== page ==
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Survival of Parasitic and Saprophytic Fungi on Intact Senescent Cotton Roots in Georgia

R.E. Baird, D.E. Carling and B.G. Mullinix


The survival of pathogenic and saprophytic fungi on residual cotton (Gossypium hirsutum) roots was investigated over two years using intact senescent root systems collected from Burke (southeast), Floyd (northwest), and Tift (southwest) counties in Georgia. Tissue sections (1 cm) of primary and secondary roots were assayed to determine mycobiota diversity monthly from December 1994 through April 1996. Forty genera of fungi were isolated including Alternaria, Chaetomium, Lasiodiplodia, Melanospora, Pestalotia, Phoma, and Trichoderma. Isolation frequencies of the important cotton seedling disease fungi Rhizoctonia solani AG-4 and Pythium spp. were low throughout the study. However, Rhizoctonia and Pythium were present in the roots collected in April of both years, just prior to cotton planting in Georgia. Mean isolation data for total fungi identified in 1995 ranged from 8.8% on the primary roots to 8.1% on the secondary roots. In 1996, primary roots contained 14.8% and secondary roots 14%. Isolation frequencies of Lasiodiplodia, Pestalotia, and Phoma which are common boll rot pathogens varied between the two years. Fusarium oxysporum, responsible for seedling disease and wilt of mature plants, was routinely isolated from the root tissues throughout the sampling period. Pathogenicity tests evaluating 30 isolates of F. oxysporum collected from the roots in 1995 and 60 isolates from 1996 were conducted on cotton seedlings in the greenhouse. Of the F. oxysporum isolates tested, 91.0% were pathogenic, and 13.5% and 15.7% of the isolates caused seedling death in greenhouse trials conducted in 1995 and 1996, respectively. Injury caused by the F. oxysporum isolates included cotyledon or leaf lesions, root tissue necrosis and tap root pruning. Mean isolation frequencies of F. oxysporum and total Fusarium spp. Incidence by F. oxysporum for all sites were greater than any other fungi identified during both years of the study. These results proved that seedling disease and boll rot pathogens can overwinter on intact senescent roots.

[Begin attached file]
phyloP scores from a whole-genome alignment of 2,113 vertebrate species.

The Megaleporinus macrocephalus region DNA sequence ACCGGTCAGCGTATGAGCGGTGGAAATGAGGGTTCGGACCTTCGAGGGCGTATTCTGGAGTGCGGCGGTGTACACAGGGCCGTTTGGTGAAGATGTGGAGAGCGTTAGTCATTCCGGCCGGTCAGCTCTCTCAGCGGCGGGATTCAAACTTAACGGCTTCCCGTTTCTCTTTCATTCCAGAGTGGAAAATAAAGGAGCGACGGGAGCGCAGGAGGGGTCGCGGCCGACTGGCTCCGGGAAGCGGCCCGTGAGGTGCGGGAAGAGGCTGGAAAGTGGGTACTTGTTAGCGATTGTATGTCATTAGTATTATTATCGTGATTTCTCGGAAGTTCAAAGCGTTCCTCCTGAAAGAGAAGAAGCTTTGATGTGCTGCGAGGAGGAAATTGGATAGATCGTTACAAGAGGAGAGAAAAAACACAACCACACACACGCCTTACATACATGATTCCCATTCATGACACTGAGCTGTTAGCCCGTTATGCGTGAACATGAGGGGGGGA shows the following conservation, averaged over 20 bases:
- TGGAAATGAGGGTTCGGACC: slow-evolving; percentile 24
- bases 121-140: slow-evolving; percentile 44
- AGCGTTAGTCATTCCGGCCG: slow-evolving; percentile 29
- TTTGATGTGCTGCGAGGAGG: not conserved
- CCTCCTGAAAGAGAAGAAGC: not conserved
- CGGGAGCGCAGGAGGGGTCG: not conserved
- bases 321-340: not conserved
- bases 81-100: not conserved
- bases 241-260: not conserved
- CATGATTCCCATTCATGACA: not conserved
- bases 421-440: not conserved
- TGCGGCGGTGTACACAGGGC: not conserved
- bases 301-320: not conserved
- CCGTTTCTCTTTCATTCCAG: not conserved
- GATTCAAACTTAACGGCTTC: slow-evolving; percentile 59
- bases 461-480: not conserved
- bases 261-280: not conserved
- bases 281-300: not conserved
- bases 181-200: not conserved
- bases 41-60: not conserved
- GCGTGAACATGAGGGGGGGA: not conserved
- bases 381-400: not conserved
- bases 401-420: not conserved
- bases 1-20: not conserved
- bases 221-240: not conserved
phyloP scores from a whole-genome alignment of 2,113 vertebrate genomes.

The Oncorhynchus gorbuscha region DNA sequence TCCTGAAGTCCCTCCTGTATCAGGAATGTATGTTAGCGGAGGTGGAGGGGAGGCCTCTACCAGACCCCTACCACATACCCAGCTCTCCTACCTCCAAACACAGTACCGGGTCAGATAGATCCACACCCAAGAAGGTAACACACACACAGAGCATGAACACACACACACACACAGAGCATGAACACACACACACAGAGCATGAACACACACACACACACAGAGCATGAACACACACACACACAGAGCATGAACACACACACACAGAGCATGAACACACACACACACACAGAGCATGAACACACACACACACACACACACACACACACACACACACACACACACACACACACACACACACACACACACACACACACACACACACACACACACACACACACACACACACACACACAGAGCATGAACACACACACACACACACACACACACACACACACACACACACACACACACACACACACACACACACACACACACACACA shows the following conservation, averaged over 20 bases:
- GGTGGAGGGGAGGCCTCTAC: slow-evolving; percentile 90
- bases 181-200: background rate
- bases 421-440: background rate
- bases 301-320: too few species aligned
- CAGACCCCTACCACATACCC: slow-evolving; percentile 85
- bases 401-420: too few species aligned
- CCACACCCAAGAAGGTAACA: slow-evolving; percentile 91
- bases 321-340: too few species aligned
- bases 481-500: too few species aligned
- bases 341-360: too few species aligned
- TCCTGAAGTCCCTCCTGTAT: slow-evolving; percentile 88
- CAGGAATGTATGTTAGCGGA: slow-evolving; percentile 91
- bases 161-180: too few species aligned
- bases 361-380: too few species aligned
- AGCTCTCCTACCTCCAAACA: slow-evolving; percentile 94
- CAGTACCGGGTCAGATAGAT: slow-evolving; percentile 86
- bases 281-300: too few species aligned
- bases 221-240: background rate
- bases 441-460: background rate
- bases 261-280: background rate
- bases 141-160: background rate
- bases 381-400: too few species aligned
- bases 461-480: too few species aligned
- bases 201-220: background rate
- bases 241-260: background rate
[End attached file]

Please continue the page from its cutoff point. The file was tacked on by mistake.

Reprinted from Proceedings of the 1998 Beltwide Cotton Conferences pg. 165
©National Cotton Council, Memphis TN

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Document last modified Sunday, Dec 6 1998